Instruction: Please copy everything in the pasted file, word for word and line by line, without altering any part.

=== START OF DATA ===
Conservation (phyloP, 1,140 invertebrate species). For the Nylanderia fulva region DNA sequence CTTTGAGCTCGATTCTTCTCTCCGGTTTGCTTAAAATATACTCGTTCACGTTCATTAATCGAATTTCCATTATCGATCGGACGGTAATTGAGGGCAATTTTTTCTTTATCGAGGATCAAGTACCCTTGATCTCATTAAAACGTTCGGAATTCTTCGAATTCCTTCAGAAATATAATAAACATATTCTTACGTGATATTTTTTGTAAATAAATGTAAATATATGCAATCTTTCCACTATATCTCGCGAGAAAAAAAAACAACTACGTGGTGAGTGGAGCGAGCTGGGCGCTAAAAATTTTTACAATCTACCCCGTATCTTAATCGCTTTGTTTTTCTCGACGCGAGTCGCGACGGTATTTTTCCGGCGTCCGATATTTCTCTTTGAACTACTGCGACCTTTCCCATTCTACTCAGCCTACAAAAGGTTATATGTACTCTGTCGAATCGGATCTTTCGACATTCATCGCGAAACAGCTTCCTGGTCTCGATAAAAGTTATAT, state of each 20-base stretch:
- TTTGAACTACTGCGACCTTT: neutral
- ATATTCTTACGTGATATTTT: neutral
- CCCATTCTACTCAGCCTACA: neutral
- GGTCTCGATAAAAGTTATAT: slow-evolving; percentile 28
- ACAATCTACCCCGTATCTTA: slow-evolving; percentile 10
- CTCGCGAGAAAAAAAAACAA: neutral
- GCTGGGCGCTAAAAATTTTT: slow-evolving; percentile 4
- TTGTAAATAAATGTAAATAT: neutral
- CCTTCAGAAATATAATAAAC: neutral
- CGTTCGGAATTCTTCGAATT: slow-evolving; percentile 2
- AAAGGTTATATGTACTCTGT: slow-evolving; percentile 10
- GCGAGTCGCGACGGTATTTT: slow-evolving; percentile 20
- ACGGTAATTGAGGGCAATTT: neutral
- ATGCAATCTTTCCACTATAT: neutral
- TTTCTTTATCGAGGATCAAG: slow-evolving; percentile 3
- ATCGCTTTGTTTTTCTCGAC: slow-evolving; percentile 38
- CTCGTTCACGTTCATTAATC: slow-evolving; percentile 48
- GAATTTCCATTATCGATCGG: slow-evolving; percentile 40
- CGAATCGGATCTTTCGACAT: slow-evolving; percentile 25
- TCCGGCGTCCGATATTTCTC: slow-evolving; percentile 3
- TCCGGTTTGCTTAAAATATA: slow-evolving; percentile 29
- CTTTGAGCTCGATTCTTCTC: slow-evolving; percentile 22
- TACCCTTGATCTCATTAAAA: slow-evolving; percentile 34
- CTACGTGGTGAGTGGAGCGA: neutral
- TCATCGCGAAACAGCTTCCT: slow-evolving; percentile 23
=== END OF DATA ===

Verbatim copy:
Conservation (phyloP, 1,140 invertebrate species). For the Nylanderia fulva region DNA sequence CTTTGAGCTCGATTCTTCTCTCCGGTTTGCTTAAAATATACTCGTTCACGTTCATTAATCGAATTTCCATTATCGATCGGACGGTAATTGAGGGCAATTTTTTCTTTATCGAGGATCAAGTACCCTTGATCTCATTAAAACGTTCGGAATTCTTCGAATTCCTTCAGAAATATAATAAACATATTCTTACGTGATATTTTTTGTAAATAAATGTAAATATATGCAATCTTTCCACTATATCTCGCGAGAAAAAAAAACAACTACGTGGTGAGTGGAGCGAGCTGGGCGCTAAAAATTTTTACAATCTACCCCGTATCTTAATCGCTTTGTTTTTCTCGACGCGAGTCGCGACGGTATTTTTCCGGCGTCCGATATTTCTCTTTGAACTACTGCGACCTTTCCCATTCTACTCAGCCTACAAAAGGTTATATGTACTCTGTCGAATCGGATCTTTCGACATTCATCGCGAAACAGCTTCCTGGTCTCGATAAAAGTTATAT, state of each 20-base stretch:
- TTTGAACTACTGCGACCTTT: neutral
- ATATTCTTACGTGATATTTT: neutral
- CCCATTCTACTCAGCCTACA: neutral
- GGTCTCGATAAAAGTTATAT: slow-evolving; percentile 28
- ACAATCTACCCCGTATCTTA: slow-evolving; percentile 10
- CTCGCGAGAAAAAAAAACAA: neutral
- GCTGGGCGCTAAAAATTTTT: slow-evolving; percentile 4
- TTGTAAATAAATGTAAATAT: neutral
- CCTTCAGAAATATAATAAAC: neutral
- CGTTCGGAATTCTTCGAATT: slow-evolving; percentile 2
- AAAGGTTATATGTACTCTGT: slow-evolving; percentile 10
- GCGAGTCGCGACGGTATTTT: slow-evolving; percentile 20
- ACGGTAATTGAGGGCAATTT: neutral
- ATGCAATCTTTCCACTATAT: neutral
- TTTCTTTATCGAGGATCAAG: slow-evolving; percentile 3
- ATCGCTTTGTTTTTCTCGAC: slow-evolving; percentile 38
- CTCGTTCACGTTCATTAATC: slow-evolving; percentile 48
- GAATTTCCATTATCGATCGG: slow-evolving; percentile 40
- CGAATCGGATCTTTCGACAT: slow-evolving; percentile 25
- TCCGGCGTCCGATATTTCTC: slow-evolving; percentile 3
- TCCGGTTTGCTTAAAATATA: slow-evolving; percentile 29
- CTTTGAGCTCGATTCTTCTC: slow-evolving; percentile 22
- TACCCTTGATCTCATTAAAA: slow-evolving; percentile 34
- CTACGTGGTGAGTGGAGCGA: neutral
- TCATCGCGAAACAGCTTCCT: slow-evolving; percentile 23